About 7.2 million Americans currently own traditional long-term care insurance policies, a number that’s held steady for the last seven years. But who are they? And what does it say about the future of long-term care insurance?

Overall, the share of older adults who own long-term care insurance (LTCi) has barely changed since 2002, according to new research by my Urban Institute colleague Rich Johnson. In 2002, about 10 percent of those 65 and older had coverage. By 2008 that share had ticked up to 12 percent, but in 2014, it dropped back to 11 percent. Among those aged 55-60, the share of policyholders slipped from 7 percent in 2002 and 2008 to just 5 percent in 2014.

Not surprisingly, the wealthier you are, the more likely it is that you have coverage. About one in four of those 65 and older with assets of at least $1 million have this coverage. By contrast, just one in 25 of those with wealth between $50,000 and $99,999 have private long-term care insurance.

The Troubled Middle-Market

Most troubling, the industry remains unable to attract large numbers of middle-income buyers—the key to building a successful product. For many years, insurance companies targeted what they call the middle-market, those whose wealth (including home equity and retirement accounts) at age 65 hovers around the median of about $215,000. But despite decades of marketing, the share of policyholders with household wealth between $100,000 and $499,999 has been falling.

Rich estimates that in 2002, about 10 percent of those consumers owned long-term care policies.  By 2009, that share had slipped to 9 percent, and by 2014 it had fallen to 8 percent.  The industry’s inability to market to this group is critical because it represents about 40 percent of all older adults.

At the same time, there has been little new interest in the policies among millionaires, who are about 12 percent of all older adults. The share of those 65+ with wealth exceeding $1 million who own the insurance has hovered at around 25 percent for the past dozen years.  Among those in the $500,000-$999,999 range,  the share of policyholders ticked up from 17 percent in 2002 to 20 percent in 2008, but has been flat ever since.

Rich also found noticeable differences in coverage by race. About 13 percent of non-Hispanic whites aged 65 and older owned policies in 2014 (up a bit from 2002 but down slightly from 2008). But only about 2 percent of older Hispanics and about 3 percent of older blacks have long-term care insurance.

This may have some important effects on long-term care financing since African-Americans are more likely to become disabled in old age, and to suffer disability for longer, than whites. In other words, blacks are less likely to buy long-term-care insurance even though they may be more likely to need it. An interesting Health Affairs article by Brenda Spillman, another of my Urban Institute colleagues, along with Vicki Freedman of the University of Michigan shows the dramatic differences.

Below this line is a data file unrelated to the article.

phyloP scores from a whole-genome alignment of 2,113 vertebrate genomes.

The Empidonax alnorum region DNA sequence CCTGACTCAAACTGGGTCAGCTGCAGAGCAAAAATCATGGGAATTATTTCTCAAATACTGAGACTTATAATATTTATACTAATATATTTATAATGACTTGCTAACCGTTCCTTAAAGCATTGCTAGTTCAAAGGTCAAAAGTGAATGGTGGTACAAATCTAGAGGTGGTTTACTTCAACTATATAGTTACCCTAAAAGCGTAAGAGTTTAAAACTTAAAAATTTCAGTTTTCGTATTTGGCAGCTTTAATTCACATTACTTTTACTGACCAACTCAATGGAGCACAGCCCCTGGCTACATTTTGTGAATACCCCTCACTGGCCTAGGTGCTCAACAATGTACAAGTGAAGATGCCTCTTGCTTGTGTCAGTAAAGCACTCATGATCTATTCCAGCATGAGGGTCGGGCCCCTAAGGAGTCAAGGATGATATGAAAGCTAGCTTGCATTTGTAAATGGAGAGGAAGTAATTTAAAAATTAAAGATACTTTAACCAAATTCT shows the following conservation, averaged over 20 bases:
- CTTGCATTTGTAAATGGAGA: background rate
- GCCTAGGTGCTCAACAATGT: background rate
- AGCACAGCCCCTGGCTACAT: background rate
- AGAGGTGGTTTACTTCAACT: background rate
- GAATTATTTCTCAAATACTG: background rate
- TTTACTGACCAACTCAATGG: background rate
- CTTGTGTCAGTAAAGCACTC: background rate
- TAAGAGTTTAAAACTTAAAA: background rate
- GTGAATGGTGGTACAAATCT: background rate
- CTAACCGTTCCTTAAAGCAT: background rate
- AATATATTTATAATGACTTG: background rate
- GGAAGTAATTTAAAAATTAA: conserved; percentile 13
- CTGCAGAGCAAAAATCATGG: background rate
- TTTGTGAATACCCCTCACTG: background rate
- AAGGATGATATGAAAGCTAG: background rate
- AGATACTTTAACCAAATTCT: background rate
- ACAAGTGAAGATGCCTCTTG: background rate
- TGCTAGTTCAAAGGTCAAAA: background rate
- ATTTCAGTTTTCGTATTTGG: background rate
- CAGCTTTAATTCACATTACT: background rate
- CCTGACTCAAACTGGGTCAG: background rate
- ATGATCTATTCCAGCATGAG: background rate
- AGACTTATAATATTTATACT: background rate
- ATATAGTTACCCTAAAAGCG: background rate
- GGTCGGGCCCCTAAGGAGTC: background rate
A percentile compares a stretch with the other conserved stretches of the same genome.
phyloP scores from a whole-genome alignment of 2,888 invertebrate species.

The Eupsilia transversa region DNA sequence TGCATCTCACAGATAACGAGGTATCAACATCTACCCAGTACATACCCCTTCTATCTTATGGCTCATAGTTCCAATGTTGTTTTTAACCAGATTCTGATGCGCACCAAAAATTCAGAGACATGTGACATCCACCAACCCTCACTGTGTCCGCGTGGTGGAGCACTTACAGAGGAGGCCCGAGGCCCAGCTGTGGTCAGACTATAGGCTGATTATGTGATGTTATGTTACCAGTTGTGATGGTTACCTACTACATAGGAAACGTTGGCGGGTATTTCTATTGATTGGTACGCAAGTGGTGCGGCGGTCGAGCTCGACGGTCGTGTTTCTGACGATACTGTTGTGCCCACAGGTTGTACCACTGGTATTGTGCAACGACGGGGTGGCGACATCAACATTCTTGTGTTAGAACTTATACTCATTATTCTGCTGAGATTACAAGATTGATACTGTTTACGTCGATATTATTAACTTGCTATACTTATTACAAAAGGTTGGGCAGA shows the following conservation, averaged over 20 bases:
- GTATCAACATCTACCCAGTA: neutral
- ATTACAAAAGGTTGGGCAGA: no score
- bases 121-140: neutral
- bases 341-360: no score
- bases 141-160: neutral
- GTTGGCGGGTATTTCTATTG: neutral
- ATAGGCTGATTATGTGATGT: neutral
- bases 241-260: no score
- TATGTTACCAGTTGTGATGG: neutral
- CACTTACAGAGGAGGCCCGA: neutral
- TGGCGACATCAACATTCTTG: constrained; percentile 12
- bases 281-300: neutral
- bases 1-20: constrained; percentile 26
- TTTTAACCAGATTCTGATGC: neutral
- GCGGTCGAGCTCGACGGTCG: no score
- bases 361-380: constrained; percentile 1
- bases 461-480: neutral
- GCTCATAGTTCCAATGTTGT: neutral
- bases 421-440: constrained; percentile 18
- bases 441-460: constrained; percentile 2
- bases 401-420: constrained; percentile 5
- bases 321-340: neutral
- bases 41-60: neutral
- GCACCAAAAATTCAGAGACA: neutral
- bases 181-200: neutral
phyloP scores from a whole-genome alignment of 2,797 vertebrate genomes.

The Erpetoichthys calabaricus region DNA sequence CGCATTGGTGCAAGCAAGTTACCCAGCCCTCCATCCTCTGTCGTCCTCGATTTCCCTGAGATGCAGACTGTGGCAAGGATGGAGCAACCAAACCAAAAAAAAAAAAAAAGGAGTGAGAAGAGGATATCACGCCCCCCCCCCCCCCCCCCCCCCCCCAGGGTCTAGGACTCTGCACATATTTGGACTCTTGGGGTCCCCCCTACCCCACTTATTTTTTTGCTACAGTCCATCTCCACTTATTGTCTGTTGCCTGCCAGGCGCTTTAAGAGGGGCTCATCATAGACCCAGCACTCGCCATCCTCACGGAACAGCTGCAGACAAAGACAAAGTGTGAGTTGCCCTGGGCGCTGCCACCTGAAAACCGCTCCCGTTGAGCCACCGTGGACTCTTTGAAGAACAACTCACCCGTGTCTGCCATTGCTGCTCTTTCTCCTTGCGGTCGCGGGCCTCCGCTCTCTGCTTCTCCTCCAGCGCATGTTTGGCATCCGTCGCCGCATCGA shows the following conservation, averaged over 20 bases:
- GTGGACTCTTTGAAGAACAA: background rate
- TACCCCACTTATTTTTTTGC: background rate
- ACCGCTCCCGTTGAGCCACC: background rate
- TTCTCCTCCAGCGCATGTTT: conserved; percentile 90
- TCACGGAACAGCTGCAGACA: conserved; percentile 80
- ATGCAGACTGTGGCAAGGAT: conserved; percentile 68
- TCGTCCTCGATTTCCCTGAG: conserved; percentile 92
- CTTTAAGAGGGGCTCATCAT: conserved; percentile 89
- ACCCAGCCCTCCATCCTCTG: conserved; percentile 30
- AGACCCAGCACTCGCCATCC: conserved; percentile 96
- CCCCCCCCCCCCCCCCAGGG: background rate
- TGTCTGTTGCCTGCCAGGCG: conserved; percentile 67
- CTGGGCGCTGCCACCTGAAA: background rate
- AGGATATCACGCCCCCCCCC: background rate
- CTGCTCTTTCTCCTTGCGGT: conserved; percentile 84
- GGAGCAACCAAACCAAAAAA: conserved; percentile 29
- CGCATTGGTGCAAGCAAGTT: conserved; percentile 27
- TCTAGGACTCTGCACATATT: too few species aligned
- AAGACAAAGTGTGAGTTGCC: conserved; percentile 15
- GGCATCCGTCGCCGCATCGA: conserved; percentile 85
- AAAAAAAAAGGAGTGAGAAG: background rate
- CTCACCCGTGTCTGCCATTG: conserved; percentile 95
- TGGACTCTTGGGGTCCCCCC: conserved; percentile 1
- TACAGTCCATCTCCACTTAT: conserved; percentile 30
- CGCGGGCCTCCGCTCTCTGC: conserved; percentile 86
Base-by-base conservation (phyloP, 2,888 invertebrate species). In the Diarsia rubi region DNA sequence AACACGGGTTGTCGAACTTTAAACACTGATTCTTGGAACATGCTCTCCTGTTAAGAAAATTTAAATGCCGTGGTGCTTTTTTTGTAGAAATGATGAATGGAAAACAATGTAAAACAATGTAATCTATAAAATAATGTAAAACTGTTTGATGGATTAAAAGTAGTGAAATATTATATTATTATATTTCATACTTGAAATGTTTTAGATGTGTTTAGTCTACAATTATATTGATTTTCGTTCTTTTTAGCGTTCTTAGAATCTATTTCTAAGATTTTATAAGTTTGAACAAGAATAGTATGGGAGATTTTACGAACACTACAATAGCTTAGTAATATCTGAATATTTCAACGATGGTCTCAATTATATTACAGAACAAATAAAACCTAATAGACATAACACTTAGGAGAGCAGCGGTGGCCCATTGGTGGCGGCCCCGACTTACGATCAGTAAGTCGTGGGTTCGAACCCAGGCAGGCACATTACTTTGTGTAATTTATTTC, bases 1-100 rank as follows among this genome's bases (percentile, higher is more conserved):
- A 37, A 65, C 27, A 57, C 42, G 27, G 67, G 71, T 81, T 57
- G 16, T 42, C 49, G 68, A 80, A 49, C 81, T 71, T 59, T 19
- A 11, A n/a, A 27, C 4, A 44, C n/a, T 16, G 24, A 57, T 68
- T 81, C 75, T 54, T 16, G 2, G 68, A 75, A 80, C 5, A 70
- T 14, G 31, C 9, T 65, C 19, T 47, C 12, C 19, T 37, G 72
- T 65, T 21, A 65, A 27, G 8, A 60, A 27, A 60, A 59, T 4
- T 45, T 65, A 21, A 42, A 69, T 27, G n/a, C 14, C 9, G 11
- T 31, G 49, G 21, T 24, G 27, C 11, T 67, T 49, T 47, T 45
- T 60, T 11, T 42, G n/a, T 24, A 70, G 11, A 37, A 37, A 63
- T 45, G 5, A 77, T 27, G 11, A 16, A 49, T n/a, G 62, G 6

Few Buyers, Few Sellers

In a chapter of a very large report issued last spring, Marc Cohen of the consulting firm Lifeplans described in more detail what is happening to the long-term care insurance industry. Sales of individual stand-alone policies plunged from a peak of 754,000 in 2002 to 129,000 in 2014. At the same time, sales of group policies have also collapsed. Marc estimates that less than 0.5 percent of all employers offer group long-term care insurance and that less than 7 percent of employees who are offered coverage accept it (Typically, workers must pay all premiums for employer-sponsored long-term care insurance, in contrast to health insurance where they normally pay only about one-third of the costs).

Marc estimates that only about a dozen insurers are actively selling stand-alone long-term care policies , a decline of 90 percent since 2000.

Insurers have had better luck selling so-called combination products, which link long-term care insurance with whole life insurance or annuities. Industry reports show a steady increase in sales and in-force policies, though they still represent a small fraction of total LTC insurance.

These studies show how difficult it has been for private insurance companies to sell long-term care insurance, especially to those middle-market consumers who are most likely to need it. The question is: Can they turn around this dismal trend in the face of high, and rising, premiums; continued consumer confusion about what Medicare does and does not pay for; and the reluctance of Americans to plan for the high likelihood they’ll need long-term care in old age (there is a 50/50 chance they’ll need a high enough level of care that LTCi would pay for it). So far, at least, the answer is no.